This recipe was developed at a time when I suspected that I was suffering from gluten intolerance. I did a lot of research on how to make gluten-free polvoron and decided on using almond flour. But my suspicions proved wrong. I was just having a case of indigestion because of the heat.
Still, let me share what I learned when researching. It should be useful if you’re craving polvoron but can’t tolerate gluten.
Three substitutes for wheat flour
- Coconut flour;
- Almond flour; or
- Crushed nuts
Strictly speaking, almond flour is crushed nuts pulverized to the consistency of flour. You can buy it ready to use or you can make your own by crushing almonds with the use of a food processor.
Making nut-based flour at home
The advantage of making your own almond flour is that you can choose the coarseness that works best for you. Fine, not so fine to a bit coarse. Because polvoron is a cookie, if you want more texture, choosing not so finely ground to coarsely ground nuts is a good idea.
If you’re not a fan of almonds, you may use some other nut like pecans or walnuts. As with making almond flour, you can choose the texture that you prefer.
Know, too, that when using nuts, you have the option to choose between raw or blanched, skinned or skinless, and salted or unsalted.
With coconut flour, there’s no additional work involved. You buy it and you use it the way you would wheat flour for making polvoron. The difference lies in the flavor. The aroma and texture too.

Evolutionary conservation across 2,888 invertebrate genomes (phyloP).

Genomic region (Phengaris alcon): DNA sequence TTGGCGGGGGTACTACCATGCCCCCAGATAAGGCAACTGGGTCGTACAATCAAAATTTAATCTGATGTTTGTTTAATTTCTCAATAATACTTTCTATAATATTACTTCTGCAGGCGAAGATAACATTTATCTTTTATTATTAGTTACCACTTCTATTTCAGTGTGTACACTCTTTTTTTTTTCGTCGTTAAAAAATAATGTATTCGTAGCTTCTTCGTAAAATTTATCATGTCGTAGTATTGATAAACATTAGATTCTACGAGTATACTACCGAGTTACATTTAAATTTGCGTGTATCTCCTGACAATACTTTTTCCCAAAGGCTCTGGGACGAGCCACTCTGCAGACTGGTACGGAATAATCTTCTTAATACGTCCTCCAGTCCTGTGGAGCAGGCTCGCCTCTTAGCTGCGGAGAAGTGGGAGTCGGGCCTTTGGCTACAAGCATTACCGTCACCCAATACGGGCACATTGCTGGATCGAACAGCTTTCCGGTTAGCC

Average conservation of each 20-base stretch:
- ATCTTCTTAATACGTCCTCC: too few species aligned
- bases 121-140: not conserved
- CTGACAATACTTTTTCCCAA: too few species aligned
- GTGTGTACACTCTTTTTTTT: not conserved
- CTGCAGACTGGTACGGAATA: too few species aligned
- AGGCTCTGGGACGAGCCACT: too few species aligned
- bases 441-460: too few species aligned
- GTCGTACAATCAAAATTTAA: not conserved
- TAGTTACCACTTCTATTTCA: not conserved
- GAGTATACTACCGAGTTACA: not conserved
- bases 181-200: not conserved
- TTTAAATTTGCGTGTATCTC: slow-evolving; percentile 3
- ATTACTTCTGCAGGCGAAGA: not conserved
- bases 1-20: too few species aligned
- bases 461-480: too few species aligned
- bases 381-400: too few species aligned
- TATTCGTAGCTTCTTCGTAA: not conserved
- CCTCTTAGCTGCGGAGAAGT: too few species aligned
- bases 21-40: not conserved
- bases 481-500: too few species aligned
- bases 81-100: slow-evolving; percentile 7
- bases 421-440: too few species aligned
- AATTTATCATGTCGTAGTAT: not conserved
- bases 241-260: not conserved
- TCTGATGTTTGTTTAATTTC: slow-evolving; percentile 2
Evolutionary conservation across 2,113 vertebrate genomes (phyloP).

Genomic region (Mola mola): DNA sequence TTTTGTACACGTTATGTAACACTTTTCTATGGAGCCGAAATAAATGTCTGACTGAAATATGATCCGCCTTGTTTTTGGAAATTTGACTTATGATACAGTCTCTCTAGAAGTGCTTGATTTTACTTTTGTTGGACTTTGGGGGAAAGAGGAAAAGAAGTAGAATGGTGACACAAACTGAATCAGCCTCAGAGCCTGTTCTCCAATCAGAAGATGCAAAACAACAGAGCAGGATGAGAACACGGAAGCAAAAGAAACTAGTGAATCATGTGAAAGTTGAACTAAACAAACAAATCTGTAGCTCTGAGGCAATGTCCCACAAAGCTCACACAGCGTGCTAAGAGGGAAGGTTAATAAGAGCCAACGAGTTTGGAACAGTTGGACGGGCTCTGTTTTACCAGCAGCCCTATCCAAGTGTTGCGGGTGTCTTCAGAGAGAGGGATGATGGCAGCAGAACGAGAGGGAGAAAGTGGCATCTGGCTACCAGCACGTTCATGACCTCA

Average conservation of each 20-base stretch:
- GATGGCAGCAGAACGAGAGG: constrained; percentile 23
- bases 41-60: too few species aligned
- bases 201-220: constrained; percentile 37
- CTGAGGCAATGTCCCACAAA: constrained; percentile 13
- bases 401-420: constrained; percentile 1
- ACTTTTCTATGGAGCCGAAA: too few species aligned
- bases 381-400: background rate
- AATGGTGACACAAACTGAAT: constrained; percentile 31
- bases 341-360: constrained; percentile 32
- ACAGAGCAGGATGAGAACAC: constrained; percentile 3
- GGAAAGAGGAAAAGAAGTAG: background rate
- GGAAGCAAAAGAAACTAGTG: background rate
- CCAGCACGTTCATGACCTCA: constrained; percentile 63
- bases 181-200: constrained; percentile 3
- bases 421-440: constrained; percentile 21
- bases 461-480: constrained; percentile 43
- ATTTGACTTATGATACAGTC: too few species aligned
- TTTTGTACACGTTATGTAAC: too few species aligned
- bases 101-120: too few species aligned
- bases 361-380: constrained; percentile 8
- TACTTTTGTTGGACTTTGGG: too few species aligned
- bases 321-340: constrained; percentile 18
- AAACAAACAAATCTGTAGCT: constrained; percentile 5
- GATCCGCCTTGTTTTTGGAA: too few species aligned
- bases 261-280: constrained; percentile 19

The difference in aroma, flavor and mouth feel
Whatever substitute you choose, expect the polvoron to taste and smell differently, and to have a different mouth feel too.
Polvoron made with crushed nuts will naturally have a nutty aroma and flavor. The mouth feel will vary with your choice of nuts and how finely or coarsely they were ground.
Coconut flour has a creamier texture. And it doesn’t take like wheat flour either. If you use coconut flour for making polvoron, expect the polvoron to taste and and smell of coconut. Which really is a good thing — but that’s a matter of preference, of course.
Adjusting the amount of melted butter
Nuts contain fat (oil), and the amount of oil varies from nut to nut. Almonds, for instance, has lower fat content than macadamia.
You need to have a good idea about the fat content of the nut you’re using in order to determine how much less butter you will add to the polvoron mixture. If you use the same amount of butter meant for polvoron made with wheat flour with an oily nut, the polvoron will not have that crumbly texture when you bite into it.
The polvoron you see in the photos were made with a mixture of almond flour and not so finely ground pecans. The were shaped using mooncake molds.
Almond and pecan polvoron
- polvoron mold or mooncake mold
- ½ cup almond flour (store bought)
- ½ cup ground pecans (blanched, skin on)
- 1 cup powdered milk
- ½ cup white sugar (choose the finest available)
- 3 tablespoons melted salted butter cooled
- 1 pinch salt if using unsalted butter
- In an oil-free pan, toast the almond flour and ground pecans over medium heat. About five minutes, tossing often, should be just enough time. Cool completely.
- Stir together the cooled almond flour-nuts mixture, powdered milk, sugar and salt.
- Pour in the melted butter and mix until well blended.
- Press into a polvoron (or mooncake) mold pressing the mixture with the back of a spoon to pack it in. Carefully press the handle to release the cookie.
- Repeat until all the mixture have been molded.
- For best results, chill before serving.